Econintersect: Here are some of the headlines we found to help you start your day. For more headlines see our afternoon feature for GEI members, What We Read Today, which has many more headlines and a number of article discussions to keep you abreast of what we have found interesting.
Asia mixed, with Chinese markets leading the way (CNBC) Chinese markets stood out in a mixed trading session in Asia on Monday, with many market watchers predicting a quiet week ahead in the absence of major economic data from the U.S. and China, and with many markets off for Good Friday.
Why the Global Oil Glut Might Not Fill Swimming Pools After All (Bloomberg) One of the warning lights that there's too much oil around is no longer flashing, adding to signs that global crude markets are finally on the mend. Declining U.S. oil production coupled with disruptions in OPEC members Iraq and Nigeria have helped revive crude to $40 a barrel, leading the International Energy Agency to conclude that the worst of the rout is over. Contrary to expectations that tankers would be needed, onshore storage hasn't been exhausted.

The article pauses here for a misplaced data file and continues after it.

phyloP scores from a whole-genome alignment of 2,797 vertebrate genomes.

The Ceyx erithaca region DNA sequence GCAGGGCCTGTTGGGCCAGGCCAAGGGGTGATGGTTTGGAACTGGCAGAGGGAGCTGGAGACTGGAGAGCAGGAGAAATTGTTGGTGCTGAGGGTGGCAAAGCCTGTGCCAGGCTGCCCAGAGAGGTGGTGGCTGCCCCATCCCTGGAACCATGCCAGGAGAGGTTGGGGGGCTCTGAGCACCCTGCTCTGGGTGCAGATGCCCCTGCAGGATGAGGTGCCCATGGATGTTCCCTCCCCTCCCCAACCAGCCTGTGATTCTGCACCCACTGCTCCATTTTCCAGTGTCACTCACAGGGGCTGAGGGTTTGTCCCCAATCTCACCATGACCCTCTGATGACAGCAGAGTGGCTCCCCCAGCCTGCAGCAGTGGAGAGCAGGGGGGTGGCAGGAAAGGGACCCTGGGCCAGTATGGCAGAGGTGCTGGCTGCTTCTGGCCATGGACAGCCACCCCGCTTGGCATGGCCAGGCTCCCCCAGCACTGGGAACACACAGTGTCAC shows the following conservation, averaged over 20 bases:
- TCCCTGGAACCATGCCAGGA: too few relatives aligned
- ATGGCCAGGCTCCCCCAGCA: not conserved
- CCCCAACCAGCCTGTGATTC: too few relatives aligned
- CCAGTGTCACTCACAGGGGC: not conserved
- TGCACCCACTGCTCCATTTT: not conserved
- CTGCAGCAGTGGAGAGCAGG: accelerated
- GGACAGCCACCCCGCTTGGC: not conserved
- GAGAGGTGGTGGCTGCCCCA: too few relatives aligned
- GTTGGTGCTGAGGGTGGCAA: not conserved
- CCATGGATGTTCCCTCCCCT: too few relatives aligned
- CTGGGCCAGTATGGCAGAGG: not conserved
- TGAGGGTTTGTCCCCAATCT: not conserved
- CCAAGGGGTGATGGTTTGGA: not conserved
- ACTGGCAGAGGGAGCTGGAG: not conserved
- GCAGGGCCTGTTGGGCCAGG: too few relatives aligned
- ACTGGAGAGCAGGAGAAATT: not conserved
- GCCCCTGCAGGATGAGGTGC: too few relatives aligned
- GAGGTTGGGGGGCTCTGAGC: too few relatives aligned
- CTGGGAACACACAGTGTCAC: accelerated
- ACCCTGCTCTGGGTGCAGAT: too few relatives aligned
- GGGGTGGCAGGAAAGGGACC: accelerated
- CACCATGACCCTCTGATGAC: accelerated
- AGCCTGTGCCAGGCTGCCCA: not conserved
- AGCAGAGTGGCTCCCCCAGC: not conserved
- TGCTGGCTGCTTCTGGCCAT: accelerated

Negative rates have helped global economy: IMF's Lagarde (Bloomberg, The Japan Times) The world economy would be worse off without negative interest rates, according to International Monetary Fund Managing Director Christine Lagarde. Negative rates in Europe and Japan have helped support global growth and price gains, she said in an interview in Ho Chi Minh City on Friday. The finance sector may need to implement new business models as a result, she said.